South African-born neuropsychiatrist Anthony Feinstein, MBBCh, PhD, has spent the last 30 years researching the behavior of patients with multiple sclerosis (MS).

Anthony Feinstein, PhD, a professor of psychiatry at Canada’s University of Toronto. Credit: Anthony Feinstein

Those patients included a multinational ad agency executive whose career was cut short by MS-related cognitive dysfunction; a pharmacist who could no longer keep up with the fast-paced hospital environment where she worked because her processing speed had declined; and a respected economist whose MS-related paranoia left him alienated from family and colleagues.

But those aspects of MS have long been overlooked, said Dr. Feinstein, a professor of psychiatry at the University of Toronto, in the Canadian province of Ontario.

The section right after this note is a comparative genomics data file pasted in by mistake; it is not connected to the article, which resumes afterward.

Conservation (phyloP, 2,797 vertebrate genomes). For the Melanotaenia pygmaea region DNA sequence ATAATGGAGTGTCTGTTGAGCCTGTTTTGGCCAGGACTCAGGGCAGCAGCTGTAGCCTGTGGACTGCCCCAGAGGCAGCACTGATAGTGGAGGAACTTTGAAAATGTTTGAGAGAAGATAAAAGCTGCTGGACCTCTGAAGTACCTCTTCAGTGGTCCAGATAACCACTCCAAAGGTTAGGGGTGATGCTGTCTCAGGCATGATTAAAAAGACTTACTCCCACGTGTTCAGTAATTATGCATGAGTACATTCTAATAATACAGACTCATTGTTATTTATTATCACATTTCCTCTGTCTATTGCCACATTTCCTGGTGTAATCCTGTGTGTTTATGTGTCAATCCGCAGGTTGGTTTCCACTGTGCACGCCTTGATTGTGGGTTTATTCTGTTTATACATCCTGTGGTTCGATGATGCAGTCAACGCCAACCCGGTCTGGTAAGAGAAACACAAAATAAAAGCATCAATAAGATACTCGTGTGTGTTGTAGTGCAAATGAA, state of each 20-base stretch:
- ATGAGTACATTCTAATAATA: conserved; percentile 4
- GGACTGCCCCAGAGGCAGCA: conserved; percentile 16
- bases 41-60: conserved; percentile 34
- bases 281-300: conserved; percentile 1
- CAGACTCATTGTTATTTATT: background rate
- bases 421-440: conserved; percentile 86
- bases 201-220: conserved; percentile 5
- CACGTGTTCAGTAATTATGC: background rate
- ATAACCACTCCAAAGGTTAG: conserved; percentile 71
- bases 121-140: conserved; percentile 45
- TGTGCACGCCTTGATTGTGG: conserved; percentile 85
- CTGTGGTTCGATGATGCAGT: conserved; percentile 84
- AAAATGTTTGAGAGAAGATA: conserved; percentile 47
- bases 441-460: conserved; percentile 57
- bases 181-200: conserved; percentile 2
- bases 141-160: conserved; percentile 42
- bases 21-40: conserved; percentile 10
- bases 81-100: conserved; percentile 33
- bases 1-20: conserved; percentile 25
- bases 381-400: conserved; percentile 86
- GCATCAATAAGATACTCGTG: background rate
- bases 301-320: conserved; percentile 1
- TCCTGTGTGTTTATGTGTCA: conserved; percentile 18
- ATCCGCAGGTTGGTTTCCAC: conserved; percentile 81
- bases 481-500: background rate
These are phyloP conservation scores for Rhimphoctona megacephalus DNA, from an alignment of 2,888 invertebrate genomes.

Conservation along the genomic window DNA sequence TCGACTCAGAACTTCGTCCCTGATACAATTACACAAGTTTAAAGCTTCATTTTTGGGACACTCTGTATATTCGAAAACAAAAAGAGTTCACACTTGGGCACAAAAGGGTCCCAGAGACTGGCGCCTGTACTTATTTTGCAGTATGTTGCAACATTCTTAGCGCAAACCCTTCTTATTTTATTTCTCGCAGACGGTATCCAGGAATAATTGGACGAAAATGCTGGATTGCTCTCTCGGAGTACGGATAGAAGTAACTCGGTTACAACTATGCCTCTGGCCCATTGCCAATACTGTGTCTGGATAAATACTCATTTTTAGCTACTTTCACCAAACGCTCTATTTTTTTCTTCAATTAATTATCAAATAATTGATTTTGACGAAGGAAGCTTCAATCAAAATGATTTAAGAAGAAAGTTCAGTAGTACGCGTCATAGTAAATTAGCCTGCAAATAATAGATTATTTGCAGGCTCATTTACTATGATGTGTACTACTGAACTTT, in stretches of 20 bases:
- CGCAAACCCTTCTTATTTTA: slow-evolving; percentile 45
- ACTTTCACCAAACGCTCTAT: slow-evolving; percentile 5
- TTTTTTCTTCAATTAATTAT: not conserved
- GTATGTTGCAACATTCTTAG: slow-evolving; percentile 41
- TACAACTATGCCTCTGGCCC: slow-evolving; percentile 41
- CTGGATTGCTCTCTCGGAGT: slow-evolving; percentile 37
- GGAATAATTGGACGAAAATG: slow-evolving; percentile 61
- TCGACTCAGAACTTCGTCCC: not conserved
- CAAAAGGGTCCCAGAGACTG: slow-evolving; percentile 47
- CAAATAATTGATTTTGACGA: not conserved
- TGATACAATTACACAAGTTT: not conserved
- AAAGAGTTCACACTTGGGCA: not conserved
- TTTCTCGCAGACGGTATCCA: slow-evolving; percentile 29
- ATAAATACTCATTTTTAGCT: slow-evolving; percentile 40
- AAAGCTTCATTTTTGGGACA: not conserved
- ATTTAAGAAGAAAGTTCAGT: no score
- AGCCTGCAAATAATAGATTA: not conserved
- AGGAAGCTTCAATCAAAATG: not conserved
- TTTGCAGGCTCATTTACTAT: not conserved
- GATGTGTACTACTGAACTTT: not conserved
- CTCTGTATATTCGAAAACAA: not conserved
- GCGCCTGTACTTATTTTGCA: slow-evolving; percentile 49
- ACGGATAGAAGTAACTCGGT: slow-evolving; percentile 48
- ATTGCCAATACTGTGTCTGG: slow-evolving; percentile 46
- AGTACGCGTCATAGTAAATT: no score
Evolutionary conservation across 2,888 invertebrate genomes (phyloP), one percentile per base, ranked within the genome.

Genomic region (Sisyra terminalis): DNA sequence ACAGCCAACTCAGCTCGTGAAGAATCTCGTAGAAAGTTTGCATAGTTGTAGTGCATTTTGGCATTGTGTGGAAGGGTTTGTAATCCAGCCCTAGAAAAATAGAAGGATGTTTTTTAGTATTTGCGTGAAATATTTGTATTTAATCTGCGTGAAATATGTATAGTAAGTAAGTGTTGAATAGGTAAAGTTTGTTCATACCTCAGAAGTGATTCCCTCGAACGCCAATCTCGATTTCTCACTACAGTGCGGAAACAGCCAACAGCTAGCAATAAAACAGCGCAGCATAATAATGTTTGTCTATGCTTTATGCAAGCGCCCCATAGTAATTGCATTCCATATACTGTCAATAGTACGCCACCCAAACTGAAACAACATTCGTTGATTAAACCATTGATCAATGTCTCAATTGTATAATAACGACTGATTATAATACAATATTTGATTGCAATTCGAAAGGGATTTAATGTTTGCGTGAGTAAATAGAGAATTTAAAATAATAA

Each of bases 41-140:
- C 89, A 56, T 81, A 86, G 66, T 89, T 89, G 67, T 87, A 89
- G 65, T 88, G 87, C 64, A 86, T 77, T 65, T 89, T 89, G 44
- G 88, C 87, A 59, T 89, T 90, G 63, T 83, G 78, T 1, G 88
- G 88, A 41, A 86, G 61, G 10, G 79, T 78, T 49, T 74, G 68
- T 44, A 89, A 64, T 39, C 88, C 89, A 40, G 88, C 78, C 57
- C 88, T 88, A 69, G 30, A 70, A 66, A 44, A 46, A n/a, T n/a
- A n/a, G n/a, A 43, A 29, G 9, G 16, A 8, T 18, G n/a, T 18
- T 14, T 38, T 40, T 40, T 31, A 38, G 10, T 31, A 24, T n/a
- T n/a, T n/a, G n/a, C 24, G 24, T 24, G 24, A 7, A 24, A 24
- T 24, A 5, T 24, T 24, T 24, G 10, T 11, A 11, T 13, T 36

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“MS has always been regarded as predominantly a neurological condition. Things started to change around the time I completed my PhD, which was in the early 1990s,” said Dr. Feinstein, who is also director of the neuropsychiatry program at Sunnybrook Health Sciences Centre, a university‑affiliated hospital in Toronto.

“From the 1990s, the field took off. Now, there’s a fairly large literature devoted to this theme, but there’s still a lot of education to be done,” said Dr. Feinstein, speaking to Rare Disease Advisor by phone from his native Johannesburg, South Africa. “Neurologists still need to be educated about the behavioral consequences of MS.”

In fact, that’s the focus of Dr. Feinstein’s new book, Mind, Mood and Memory: The Neurobehavioral Consequences of Multiple Sclerosis.

The 256-page volume explains how cognitive rehabilitation may help improve processing speed, memory, and executive function deficits in people with MS and what data from structural and functional brain magnetic resonance imaging (MRI) tell us about depression and cognitive dysfunction in people with MS.